Death & Disco
Plaster, ceramic, synthetic hair, buffalo hide, nail polish.
82 x 28 x 22 in.
I am interested in the relationship between innate and conditioned behaviors. The figures that occupy my practice eternally pose for photographs yet to be taken, performing roles that are both familiar and contrived. They are mirrors or popular culture's depiction of "babes," and embody the self-objectification that has become commonplace in contemporary culture. Based off of experiences catching myself mimicking certain cliché behavior, the work serves as an investigation of the delineations between self and culture, expression and impression. In Platinum Musing, synthetic wigs and gold fabric are used as cheap signifiers of decadence. Along with the female gaze, they are materials used to wield desire. Consumed viscerally by the observer, they allow for a blending of identity, creating a wavering illusion of confidence and luxury. At times, this fragile daydream slips and teeters on the brink of tacky. Yet the figures remain in a phantasmagorical delusion, as the rhizomatic narrative unfolds, the only constant is their need not only to be desired but also to have others witness their allure.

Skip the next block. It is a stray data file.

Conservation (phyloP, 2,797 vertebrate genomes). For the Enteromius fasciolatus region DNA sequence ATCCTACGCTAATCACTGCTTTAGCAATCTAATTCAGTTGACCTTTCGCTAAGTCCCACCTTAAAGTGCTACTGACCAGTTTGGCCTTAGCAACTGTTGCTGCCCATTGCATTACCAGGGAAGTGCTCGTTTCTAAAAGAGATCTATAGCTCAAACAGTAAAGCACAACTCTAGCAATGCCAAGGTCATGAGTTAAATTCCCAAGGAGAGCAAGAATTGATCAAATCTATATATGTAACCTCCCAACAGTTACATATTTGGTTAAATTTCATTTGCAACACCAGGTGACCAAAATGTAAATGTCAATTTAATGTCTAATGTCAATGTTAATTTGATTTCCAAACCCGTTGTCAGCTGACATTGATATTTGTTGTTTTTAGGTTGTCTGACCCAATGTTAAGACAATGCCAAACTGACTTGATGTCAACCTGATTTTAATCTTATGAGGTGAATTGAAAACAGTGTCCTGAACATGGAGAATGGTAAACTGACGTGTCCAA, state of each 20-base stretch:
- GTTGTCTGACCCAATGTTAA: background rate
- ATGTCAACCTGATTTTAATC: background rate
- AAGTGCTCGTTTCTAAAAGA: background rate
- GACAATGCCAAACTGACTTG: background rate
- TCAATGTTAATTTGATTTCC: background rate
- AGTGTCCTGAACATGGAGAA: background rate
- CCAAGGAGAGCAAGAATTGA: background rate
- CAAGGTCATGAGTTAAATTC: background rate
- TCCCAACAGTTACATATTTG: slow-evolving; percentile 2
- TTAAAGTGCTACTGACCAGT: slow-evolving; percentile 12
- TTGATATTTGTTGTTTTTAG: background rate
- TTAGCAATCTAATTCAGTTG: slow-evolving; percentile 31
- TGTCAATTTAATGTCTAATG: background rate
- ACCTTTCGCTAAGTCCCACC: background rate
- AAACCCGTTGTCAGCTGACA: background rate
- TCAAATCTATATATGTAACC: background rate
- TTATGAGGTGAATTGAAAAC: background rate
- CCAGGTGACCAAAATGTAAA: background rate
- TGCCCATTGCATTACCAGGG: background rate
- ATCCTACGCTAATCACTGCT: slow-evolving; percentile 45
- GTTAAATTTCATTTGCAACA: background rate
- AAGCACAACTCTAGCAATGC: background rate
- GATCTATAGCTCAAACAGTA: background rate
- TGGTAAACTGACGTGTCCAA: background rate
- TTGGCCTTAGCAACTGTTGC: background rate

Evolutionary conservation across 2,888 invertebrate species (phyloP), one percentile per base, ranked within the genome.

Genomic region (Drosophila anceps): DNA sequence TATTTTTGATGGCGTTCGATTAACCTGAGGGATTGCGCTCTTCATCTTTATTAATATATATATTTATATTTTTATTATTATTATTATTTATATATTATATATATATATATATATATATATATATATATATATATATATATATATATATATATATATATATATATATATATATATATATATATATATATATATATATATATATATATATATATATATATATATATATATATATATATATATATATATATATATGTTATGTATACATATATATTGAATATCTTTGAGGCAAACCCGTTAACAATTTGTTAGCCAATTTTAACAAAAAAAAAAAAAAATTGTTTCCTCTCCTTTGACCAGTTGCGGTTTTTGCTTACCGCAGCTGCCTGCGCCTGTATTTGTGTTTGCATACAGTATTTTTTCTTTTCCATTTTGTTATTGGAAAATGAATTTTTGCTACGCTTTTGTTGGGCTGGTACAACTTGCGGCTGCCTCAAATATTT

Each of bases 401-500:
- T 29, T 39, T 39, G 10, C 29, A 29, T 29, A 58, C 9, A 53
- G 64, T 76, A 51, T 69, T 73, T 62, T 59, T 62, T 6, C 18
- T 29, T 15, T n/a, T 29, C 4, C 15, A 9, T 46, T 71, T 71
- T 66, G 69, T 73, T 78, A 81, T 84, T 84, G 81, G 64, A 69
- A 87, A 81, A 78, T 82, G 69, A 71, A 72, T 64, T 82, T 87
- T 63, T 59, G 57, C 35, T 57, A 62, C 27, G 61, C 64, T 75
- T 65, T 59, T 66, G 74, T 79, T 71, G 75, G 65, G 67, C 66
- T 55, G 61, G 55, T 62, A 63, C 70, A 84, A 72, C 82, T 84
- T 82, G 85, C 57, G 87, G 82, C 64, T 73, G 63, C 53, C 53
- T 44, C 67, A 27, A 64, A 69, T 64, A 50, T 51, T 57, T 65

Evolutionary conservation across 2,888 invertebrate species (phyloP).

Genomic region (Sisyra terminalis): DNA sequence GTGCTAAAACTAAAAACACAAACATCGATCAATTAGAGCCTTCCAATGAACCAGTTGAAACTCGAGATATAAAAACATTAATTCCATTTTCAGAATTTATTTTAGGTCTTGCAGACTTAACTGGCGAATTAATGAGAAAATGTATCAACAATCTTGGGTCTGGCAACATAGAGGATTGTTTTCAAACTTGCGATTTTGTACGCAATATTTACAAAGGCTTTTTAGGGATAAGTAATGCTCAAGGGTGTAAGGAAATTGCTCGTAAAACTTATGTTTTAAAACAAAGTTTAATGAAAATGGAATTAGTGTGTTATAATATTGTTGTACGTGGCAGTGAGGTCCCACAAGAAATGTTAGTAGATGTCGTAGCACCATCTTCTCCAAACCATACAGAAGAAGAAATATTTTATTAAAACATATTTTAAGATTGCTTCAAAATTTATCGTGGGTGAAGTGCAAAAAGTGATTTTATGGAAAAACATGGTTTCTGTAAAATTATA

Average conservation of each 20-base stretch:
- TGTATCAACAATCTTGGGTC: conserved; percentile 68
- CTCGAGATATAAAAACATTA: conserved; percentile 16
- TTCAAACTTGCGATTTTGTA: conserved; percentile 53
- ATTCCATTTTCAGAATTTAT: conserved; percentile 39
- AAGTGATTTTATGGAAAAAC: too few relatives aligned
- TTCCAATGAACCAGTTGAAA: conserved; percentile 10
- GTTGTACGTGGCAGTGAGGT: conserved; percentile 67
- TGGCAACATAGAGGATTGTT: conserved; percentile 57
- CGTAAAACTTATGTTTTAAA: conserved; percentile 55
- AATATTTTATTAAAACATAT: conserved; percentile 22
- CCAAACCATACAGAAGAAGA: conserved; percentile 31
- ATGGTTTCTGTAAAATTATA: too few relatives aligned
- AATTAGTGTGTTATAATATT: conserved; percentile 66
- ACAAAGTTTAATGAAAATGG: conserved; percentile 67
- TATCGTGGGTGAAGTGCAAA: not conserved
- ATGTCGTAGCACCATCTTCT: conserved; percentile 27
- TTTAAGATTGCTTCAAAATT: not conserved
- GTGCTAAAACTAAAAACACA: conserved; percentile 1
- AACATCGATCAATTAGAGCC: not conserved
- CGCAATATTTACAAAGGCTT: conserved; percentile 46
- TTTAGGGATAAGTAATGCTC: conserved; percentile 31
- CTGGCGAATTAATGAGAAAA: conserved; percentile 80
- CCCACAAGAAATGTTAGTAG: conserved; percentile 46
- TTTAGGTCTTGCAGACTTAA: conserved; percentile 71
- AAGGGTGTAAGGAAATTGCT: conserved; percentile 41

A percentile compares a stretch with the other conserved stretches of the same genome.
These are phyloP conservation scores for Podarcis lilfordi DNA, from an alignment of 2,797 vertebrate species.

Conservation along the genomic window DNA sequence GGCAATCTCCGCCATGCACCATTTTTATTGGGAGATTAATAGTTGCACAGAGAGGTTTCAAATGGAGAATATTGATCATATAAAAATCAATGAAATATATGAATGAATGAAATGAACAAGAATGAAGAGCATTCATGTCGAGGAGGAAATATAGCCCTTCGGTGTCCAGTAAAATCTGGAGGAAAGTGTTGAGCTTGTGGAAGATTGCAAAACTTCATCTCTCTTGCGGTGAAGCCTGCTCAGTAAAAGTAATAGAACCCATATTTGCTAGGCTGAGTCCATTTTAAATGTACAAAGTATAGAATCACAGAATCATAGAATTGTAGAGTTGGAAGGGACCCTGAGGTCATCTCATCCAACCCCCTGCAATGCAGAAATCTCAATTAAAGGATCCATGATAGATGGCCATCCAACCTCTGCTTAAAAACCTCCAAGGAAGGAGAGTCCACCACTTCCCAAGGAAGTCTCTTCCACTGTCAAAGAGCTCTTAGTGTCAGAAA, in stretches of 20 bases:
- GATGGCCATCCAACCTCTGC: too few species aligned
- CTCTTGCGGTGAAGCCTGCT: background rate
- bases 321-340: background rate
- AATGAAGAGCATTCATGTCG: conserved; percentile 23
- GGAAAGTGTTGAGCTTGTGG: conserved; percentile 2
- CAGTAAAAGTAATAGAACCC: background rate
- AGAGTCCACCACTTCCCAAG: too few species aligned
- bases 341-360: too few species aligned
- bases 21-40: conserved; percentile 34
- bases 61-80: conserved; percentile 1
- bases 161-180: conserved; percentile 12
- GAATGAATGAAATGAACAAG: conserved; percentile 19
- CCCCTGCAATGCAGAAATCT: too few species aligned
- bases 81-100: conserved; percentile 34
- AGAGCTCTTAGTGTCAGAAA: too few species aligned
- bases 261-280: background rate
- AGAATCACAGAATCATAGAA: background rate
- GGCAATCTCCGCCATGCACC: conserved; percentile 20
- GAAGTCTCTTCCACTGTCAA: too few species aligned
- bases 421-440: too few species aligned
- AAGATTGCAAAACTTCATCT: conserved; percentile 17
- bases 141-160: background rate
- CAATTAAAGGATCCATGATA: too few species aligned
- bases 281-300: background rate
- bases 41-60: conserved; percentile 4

Jaeger, Elizabeth, “Death & Disco,” Lewis & Clark Senior Art, accessed September 25, 2016, https://library.lclark.edu/seniorprojects/items/show/1242.